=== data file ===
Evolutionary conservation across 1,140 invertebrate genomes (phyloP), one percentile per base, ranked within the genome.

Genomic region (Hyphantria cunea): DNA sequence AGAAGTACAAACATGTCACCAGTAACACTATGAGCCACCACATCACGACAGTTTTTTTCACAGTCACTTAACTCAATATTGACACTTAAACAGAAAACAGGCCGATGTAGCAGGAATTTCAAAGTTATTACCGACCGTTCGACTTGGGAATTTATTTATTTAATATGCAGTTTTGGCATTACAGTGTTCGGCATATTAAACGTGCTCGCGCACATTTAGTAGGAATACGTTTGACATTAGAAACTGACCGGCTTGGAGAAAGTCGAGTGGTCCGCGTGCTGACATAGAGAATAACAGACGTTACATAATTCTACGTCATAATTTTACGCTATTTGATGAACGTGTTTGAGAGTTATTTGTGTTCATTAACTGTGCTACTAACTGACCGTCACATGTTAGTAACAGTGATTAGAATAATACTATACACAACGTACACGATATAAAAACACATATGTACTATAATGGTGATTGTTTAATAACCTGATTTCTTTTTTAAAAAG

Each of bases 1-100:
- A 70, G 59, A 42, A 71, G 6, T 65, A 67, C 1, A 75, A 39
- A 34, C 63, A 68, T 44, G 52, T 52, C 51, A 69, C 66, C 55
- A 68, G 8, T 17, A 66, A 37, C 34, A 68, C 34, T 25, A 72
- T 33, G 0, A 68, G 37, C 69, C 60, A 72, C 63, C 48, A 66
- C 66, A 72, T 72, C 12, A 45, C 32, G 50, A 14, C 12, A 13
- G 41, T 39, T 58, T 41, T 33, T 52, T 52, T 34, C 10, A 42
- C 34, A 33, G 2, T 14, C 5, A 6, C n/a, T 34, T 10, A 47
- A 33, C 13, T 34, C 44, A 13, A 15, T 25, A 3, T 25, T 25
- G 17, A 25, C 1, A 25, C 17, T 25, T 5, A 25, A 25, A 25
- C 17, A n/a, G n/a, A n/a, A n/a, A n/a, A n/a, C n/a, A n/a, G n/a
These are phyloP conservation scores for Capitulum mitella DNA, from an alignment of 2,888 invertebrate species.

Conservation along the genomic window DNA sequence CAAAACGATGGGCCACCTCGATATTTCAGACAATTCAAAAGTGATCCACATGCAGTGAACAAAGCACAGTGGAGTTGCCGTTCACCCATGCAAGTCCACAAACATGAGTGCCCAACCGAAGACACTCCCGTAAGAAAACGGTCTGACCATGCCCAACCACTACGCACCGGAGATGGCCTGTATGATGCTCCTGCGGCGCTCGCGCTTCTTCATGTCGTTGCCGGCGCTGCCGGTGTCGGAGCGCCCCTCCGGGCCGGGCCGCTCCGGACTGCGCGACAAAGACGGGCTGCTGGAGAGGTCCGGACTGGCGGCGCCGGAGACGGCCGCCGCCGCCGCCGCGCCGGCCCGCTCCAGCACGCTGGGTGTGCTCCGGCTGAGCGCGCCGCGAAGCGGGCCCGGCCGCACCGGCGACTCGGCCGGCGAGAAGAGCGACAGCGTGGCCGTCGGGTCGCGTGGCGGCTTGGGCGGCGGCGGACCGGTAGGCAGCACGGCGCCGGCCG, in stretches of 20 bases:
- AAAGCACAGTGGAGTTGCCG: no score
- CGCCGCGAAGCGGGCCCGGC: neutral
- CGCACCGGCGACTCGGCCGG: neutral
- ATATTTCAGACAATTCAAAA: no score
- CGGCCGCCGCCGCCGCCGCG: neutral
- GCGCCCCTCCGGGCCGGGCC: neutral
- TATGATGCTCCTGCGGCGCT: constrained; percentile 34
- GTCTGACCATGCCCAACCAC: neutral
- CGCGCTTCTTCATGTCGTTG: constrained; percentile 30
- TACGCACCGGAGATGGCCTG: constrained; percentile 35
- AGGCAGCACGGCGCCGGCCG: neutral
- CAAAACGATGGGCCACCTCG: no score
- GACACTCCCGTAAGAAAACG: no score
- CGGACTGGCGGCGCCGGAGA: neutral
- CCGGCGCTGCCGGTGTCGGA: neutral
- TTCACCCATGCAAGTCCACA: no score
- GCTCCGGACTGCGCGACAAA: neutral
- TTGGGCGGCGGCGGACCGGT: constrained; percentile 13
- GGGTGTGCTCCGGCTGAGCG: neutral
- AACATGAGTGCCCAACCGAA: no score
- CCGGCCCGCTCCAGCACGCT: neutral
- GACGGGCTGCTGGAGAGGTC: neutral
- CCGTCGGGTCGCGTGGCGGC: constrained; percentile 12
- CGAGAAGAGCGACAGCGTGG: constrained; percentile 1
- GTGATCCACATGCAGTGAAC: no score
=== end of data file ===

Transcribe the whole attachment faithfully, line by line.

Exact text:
Evolutionary conservation across 1,140 invertebrate genomes (phyloP), one percentile per base, ranked within the genome.

Genomic region (Hyphantria cunea): DNA sequence AGAAGTACAAACATGTCACCAGTAACACTATGAGCCACCACATCACGACAGTTTTTTTCACAGTCACTTAACTCAATATTGACACTTAAACAGAAAACAGGCCGATGTAGCAGGAATTTCAAAGTTATTACCGACCGTTCGACTTGGGAATTTATTTATTTAATATGCAGTTTTGGCATTACAGTGTTCGGCATATTAAACGTGCTCGCGCACATTTAGTAGGAATACGTTTGACATTAGAAACTGACCGGCTTGGAGAAAGTCGAGTGGTCCGCGTGCTGACATAGAGAATAACAGACGTTACATAATTCTACGTCATAATTTTACGCTATTTGATGAACGTGTTTGAGAGTTATTTGTGTTCATTAACTGTGCTACTAACTGACCGTCACATGTTAGTAACAGTGATTAGAATAATACTATACACAACGTACACGATATAAAAACACATATGTACTATAATGGTGATTGTTTAATAACCTGATTTCTTTTTTAAAAAG

Each of bases 1-100:
- A 70, G 59, A 42, A 71, G 6, T 65, A 67, C 1, A 75, A 39
- A 34, C 63, A 68, T 44, G 52, T 52, C 51, A 69, C 66, C 55
- A 68, G 8, T 17, A 66, A 37, C 34, A 68, C 34, T 25, A 72
- T 33, G 0, A 68, G 37, C 69, C 60, A 72, C 63, C 48, A 66
- C 66, A 72, T 72, C 12, A 45, C 32, G 50, A 14, C 12, A 13
- G 41, T 39, T 58, T 41, T 33, T 52, T 52, T 34, C 10, A 42
- C 34, A 33, G 2, T 14, C 5, A 6, C n/a, T 34, T 10, A 47
- A 33, C 13, T 34, C 44, A 13, A 15, T 25, A 3, T 25, T 25
- G 17, A 25, C 1, A 25, C 17, T 25, T 5, A 25, A 25, A 25
- C 17, A n/a, G n/a, A n/a, A n/a, A n/a, A n/a, C n/a, A n/a, G n/a
These are phyloP conservation scores for Capitulum mitella DNA, from an alignment of 2,888 invertebrate species.

Conservation along the genomic window DNA sequence CAAAACGATGGGCCACCTCGATATTTCAGACAATTCAAAAGTGATCCACATGCAGTGAACAAAGCACAGTGGAGTTGCCGTTCACCCATGCAAGTCCACAAACATGAGTGCCCAACCGAAGACACTCCCGTAAGAAAACGGTCTGACCATGCCCAACCACTACGCACCGGAGATGGCCTGTATGATGCTCCTGCGGCGCTCGCGCTTCTTCATGTCGTTGCCGGCGCTGCCGGTGTCGGAGCGCCCCTCCGGGCCGGGCCGCTCCGGACTGCGCGACAAAGACGGGCTGCTGGAGAGGTCCGGACTGGCGGCGCCGGAGACGGCCGCCGCCGCCGCCGCGCCGGCCCGCTCCAGCACGCTGGGTGTGCTCCGGCTGAGCGCGCCGCGAAGCGGGCCCGGCCGCACCGGCGACTCGGCCGGCGAGAAGAGCGACAGCGTGGCCGTCGGGTCGCGTGGCGGCTTGGGCGGCGGCGGACCGGTAGGCAGCACGGCGCCGGCCG, in stretches of 20 bases:
- AAAGCACAGTGGAGTTGCCG: no score
- CGCCGCGAAGCGGGCCCGGC: neutral
- CGCACCGGCGACTCGGCCGG: neutral
- ATATTTCAGACAATTCAAAA: no score
- CGGCCGCCGCCGCCGCCGCG: neutral
- GCGCCCCTCCGGGCCGGGCC: neutral
- TATGATGCTCCTGCGGCGCT: constrained; percentile 34
- GTCTGACCATGCCCAACCAC: neutral
- CGCGCTTCTTCATGTCGTTG: constrained; percentile 30
- TACGCACCGGAGATGGCCTG: constrained; percentile 35
- AGGCAGCACGGCGCCGGCCG: neutral
- CAAAACGATGGGCCACCTCG: no score
- GACACTCCCGTAAGAAAACG: no score
- CGGACTGGCGGCGCCGGAGA: neutral
- CCGGCGCTGCCGGTGTCGGA: neutral
- TTCACCCATGCAAGTCCACA: no score
- GCTCCGGACTGCGCGACAAA: neutral
- TTGGGCGGCGGCGGACCGGT: constrained; percentile 13
- GGGTGTGCTCCGGCTGAGCG: neutral
- AACATGAGTGCCCAACCGAA: no score
- CCGGCCCGCTCCAGCACGCT: neutral
- GACGGGCTGCTGGAGAGGTC: neutral
- CCGTCGGGTCGCGTGGCGGC: constrained; percentile 12
- CGAGAAGAGCGACAGCGTGG: constrained; percentile 1
- GTGATCCACATGCAGTGAAC: no score